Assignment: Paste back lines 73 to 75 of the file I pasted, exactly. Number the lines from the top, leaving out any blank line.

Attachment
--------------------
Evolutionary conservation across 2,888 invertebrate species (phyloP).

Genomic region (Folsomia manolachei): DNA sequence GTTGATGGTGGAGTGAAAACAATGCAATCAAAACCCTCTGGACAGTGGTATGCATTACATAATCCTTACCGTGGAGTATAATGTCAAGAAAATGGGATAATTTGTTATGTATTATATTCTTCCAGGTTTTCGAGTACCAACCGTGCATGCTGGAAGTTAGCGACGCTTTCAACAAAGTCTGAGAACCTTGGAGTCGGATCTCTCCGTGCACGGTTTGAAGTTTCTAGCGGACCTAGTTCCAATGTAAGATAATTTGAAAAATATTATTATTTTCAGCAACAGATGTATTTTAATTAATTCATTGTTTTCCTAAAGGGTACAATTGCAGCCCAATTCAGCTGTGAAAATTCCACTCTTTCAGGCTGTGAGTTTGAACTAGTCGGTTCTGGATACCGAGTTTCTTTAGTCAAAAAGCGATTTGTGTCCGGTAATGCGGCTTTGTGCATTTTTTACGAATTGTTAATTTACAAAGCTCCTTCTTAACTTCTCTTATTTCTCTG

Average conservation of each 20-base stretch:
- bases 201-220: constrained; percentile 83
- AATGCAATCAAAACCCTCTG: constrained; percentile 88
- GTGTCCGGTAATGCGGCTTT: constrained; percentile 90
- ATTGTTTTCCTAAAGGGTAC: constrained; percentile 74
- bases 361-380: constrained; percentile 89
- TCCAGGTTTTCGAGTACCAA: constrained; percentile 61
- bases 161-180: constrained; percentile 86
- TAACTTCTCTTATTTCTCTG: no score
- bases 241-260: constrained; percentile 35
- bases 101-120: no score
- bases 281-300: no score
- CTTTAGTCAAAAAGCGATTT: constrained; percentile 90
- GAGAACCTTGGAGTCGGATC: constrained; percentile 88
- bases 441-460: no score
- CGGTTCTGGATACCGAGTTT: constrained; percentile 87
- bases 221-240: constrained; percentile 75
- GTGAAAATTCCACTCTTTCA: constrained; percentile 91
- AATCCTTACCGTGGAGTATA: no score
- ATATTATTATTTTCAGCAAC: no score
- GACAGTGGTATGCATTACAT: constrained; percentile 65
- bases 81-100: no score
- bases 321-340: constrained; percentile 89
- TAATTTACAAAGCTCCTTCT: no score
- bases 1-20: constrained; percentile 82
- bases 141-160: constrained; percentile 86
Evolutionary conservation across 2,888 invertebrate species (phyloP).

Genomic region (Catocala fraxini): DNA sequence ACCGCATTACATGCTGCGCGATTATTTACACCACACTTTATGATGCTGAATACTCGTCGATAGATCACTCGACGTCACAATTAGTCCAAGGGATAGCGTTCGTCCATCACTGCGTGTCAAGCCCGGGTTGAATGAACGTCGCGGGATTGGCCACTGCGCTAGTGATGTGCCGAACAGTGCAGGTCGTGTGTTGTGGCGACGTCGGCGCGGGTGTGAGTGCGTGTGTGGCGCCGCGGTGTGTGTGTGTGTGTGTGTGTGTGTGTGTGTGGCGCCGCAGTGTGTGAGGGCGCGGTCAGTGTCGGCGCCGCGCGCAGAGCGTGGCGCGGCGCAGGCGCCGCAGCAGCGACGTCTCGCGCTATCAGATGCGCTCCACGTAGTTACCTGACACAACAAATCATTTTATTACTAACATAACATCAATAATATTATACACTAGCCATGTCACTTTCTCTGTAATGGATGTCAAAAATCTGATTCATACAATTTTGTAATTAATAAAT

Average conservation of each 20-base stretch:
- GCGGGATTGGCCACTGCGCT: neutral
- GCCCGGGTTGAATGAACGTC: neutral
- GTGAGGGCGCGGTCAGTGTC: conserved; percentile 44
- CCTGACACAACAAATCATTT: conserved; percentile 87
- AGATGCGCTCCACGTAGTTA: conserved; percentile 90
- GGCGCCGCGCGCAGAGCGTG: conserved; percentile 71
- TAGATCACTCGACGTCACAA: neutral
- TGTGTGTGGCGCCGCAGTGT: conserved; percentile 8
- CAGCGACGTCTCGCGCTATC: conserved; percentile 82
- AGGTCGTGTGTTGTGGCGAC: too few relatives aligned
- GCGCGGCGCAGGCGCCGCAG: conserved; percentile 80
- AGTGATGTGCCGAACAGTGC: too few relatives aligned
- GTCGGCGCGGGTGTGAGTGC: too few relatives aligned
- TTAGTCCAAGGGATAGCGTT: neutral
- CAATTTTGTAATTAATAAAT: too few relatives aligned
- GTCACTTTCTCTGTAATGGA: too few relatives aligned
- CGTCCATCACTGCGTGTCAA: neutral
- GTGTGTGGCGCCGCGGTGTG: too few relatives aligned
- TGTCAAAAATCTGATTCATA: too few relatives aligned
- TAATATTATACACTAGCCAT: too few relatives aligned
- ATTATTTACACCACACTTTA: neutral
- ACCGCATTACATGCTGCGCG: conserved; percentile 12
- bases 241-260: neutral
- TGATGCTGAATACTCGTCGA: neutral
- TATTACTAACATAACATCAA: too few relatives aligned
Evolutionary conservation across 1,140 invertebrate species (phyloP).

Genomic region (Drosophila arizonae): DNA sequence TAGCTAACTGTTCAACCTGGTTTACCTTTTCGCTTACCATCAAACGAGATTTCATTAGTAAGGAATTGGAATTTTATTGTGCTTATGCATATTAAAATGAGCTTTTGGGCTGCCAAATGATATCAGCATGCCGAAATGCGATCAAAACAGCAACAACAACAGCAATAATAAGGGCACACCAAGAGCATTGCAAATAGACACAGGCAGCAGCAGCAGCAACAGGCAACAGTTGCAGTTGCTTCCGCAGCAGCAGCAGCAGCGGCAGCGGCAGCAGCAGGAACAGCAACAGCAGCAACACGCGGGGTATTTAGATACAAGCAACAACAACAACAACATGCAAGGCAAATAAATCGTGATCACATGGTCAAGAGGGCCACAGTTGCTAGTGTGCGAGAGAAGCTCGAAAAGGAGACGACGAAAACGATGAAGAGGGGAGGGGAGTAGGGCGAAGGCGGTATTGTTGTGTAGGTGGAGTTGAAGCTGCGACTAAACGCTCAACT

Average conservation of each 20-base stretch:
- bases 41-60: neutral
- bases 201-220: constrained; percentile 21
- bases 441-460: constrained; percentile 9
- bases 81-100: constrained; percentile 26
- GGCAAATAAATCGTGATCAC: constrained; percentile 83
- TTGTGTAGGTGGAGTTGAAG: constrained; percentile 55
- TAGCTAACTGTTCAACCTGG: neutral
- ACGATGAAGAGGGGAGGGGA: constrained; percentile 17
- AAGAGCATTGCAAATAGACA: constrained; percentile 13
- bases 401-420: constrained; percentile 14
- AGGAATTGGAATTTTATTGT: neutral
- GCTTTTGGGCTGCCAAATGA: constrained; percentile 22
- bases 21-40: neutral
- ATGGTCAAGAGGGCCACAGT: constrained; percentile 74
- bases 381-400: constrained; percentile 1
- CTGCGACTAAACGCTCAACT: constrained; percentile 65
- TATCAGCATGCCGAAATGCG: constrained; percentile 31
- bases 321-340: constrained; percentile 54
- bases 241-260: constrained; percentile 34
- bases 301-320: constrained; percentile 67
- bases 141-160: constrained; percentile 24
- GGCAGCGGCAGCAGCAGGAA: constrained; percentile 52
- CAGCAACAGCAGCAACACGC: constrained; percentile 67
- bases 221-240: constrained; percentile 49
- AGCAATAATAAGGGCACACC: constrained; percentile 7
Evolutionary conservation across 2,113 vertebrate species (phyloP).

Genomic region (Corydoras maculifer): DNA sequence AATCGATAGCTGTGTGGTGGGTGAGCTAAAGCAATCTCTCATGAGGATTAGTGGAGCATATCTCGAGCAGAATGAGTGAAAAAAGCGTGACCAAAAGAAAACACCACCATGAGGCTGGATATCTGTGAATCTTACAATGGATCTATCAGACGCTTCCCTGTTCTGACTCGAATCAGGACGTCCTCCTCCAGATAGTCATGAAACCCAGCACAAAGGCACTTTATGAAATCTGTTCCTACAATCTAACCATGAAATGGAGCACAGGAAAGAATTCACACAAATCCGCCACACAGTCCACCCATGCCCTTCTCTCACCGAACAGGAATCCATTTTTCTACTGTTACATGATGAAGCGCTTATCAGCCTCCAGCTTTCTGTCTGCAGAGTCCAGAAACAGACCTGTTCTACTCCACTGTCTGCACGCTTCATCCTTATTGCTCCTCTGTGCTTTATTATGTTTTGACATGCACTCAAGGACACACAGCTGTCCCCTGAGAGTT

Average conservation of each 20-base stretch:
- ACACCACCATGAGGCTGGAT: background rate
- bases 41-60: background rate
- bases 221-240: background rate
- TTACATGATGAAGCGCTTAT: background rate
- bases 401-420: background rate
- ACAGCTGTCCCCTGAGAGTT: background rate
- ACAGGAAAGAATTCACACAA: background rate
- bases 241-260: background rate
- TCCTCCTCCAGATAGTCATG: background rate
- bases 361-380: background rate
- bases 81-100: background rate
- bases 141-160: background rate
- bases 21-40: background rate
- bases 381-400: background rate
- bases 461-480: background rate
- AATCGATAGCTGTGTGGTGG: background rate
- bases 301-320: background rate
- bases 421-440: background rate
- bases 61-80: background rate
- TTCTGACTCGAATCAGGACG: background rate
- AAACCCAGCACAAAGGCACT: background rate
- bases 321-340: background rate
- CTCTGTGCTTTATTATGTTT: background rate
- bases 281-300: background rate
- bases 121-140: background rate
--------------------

- ATGGTCAAGAGGGCCACAGT: constrained; percentile 74
- bases 381-400: constrained; percentile 1
- CTGCGACTAAACGCTCAACT: constrained; percentile 65